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I throw a die $N$ times and the results are observed to be a monotonic sequence. What is probability that all 6 numbers occur in the sequence?

I'm having trouble with this. There are two cases: when the first number is 1, and when the first number is 6. By symmetry, we can just consider one of them and double the answer at the end. I've looked at individual cases of $N$, and have that

For $ N = 6 $, the probability is $ \left(\frac{1}{6}\right)^2 \frac{1}{5!} $.

For $ N = 7 $, the probability is $ \left(\frac{1}{6}\right)^2 \frac{1}{5!}\left(\frac{1}{6} + \frac{1}{5} + \frac{1}{4} + \frac{1}{3} + \frac{1}{2} + 1\right) $.

I'm not sure if the above are correct. When it comes to $ N = 8 $, there are many more cases to consider. I'm worried I may be approaching this the wrong way.

I've also thought about calculating the probability that a number doesn't occur in the sequence, but that doesn't look to be any easier.

Any hints/corrections would be greatly appreciated. Thanks

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Do you mean that in the sequence of $N$ outcomes, you look for a longest monotonic subsequence ? Should the sequence be increasing or decreasing ? – Sasha Aug 24 '11 at 12:43
Apologies, see my edit. I need to find the probability that all 6 numbers occur, given that the N results form a monotonic sequence. – TRY Aug 24 '11 at 12:45
up vote 5 down vote accepted

As you observe, you can reduce the problem to monotonically increasing.

Consider how many cases give a monotonically increasing sequence from 1 to 6. That requires that you throw a 1 on the first throw; that on five of the later throws you increase by 1; and that on the other later throws you remain that same. So there are $\binom{N-1}{5}$ choices for the throws which change.

Now, how many possible monotonically increasing sequences are there? One way to look at this combinatorically is to take the $N$ elements of the sequence, prepend $1$, and postpend $6$. There are $N+1$ places in this sequence where the value can increase, and $5$ of them are used (with repetition). That gives $\binom{N+5}{5}$

Now to convert the reduction into the final answer we want the number of monotonically increasing or decreasing sequences with all values over the number of monotonically increasing or decreasing sequences. A sequence cannot be monotonically increasing through all values and monotonically decreasing through all values, but it can be both monotonically increasing and monotonically decreasing if it is constant, so we must apply inclusion-exclusion for the denominator. Therefore we have

$$\begin{eqnarray} P(\text{All 6 included}|\text{Monotonic}) & = & \frac{ 2\binom{N-1}{5} }{ 2\binom{N+5}{5} - 6 } \\ & = & \frac{(N-1)!\;N!}{(N-6)!\;((N+5)! - 360\;N!)} \\ & = & \frac{(N-5)(N-4)(N-3)(N-2)(N-1)}{(N+5)(N+4)(N+3)(N+2)(N+1) - 360} \end{eqnarray}$$

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@Byron, excellent point. Thanks. – Peter Taylor Aug 24 '11 at 14:21
As Tom states in his solution below, there is a subtle problem with reducing the question to monotonically increasing only: monotonic includes constant. – David Bevan Jan 3 '12 at 18:21

I have a slightly different answer to the above, comments are very welcome :)

The number of monotonic sequences we can observe when we throw a dice $N$ times is 2$ N+5\choose5$-$6\choose1$ since the six sequences which consist of the same number repeatedly are counted as both increasing and decreasing (i.e. we have counted them twice so need to subtract 6 to take account of this).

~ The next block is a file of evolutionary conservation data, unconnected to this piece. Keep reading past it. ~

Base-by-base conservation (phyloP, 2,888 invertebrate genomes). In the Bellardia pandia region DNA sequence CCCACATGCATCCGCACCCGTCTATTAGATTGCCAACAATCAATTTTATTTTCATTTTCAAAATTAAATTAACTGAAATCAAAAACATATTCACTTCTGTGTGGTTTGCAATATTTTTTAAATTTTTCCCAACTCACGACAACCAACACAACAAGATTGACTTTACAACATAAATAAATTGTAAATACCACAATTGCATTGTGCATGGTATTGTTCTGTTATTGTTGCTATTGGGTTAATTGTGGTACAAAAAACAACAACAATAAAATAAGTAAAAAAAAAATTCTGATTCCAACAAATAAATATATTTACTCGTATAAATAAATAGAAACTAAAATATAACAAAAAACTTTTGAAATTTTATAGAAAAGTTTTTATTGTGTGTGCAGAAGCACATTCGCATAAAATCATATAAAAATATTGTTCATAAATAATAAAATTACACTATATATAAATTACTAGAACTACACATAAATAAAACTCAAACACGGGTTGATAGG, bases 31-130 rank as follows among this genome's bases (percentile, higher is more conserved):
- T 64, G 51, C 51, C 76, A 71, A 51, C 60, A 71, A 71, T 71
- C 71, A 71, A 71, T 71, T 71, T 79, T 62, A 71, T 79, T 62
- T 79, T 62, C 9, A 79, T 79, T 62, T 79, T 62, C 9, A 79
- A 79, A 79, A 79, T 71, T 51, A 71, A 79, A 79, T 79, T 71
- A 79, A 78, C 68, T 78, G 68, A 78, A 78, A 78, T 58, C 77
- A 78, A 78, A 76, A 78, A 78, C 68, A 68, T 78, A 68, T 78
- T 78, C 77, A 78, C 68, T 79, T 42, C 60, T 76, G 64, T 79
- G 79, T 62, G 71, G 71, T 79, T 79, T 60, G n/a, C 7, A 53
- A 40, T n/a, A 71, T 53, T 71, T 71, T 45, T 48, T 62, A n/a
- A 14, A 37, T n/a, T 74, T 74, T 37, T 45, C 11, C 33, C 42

The number of increasing sequences involving all six numbers is $N-1\choose5$ (as has already been explained). Similarly the number of decreasing sequences involving all six numbers is also $N-1\choose5$.

Therefore I believe that the probability of all seeing all six numbers given a monotonic sequence is
2$ N+5\choose5$-$6\choose1$ divided by 2$N-1\choose5$.

This is only slightly different to the above answers but if anyone has any comments as to whether you agree or disagree with my logic or if you require further explanation I'd be interested to hear from you.

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I think you mean, divide $2\binom{N-1}{5}$ by $2\binom{N+5}{5}-6$. Well done for pointing out the subtle error in considering increasing and decreasing sequences individually. – David Bevan Jan 3 '12 at 18:19

Consider monotonically increasing outcomes. Let there be $k_1$ of ones, $k_2$ of twos, and so on. Clearly $k_1+k_2+k_3+k_4+k_5+k_6 = N$ and $k_i>0$. The probability is then, the number of aforementioned configuration $C$ divided by $6^N$.

To count how many $\{k_i\}$ are there, it is best to use generating functions.

$$ C = [t]_n \left( \frac{t}{1-t} \right)^6 = [t]_{n-6} \left( \frac{1}{1-t} \right)^6 = \binom{n-1}{5} $$

Added: In order to compute the conditional probability, we should count how many monotonically increasing sequences of outcomes are there. To this end we need to drop $k_i>0$ requirement, while keeping $\sum_{i=1}^6 k_i = n$. Let this count be $T$, then

$$ T = [t]_n \left( \frac{1}{1-t} \right)^6 = \binom{n+5}{5} $$

The final result, thus is

$$ p = \frac{\binom{n-1}{5}}{\binom{n+5}{5} } = \frac{(n)^{(6)}}{(n)_6} $$ where $(n)_m$ is Pochhammer symbol, and $(n)^{(m)}$ is falling factorial.

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As Tom states in his solution below, there is a subtle problem with reducing the question to monotonically increasing only: monotonic includes constant. – David Bevan Jan 3 '12 at 18:22

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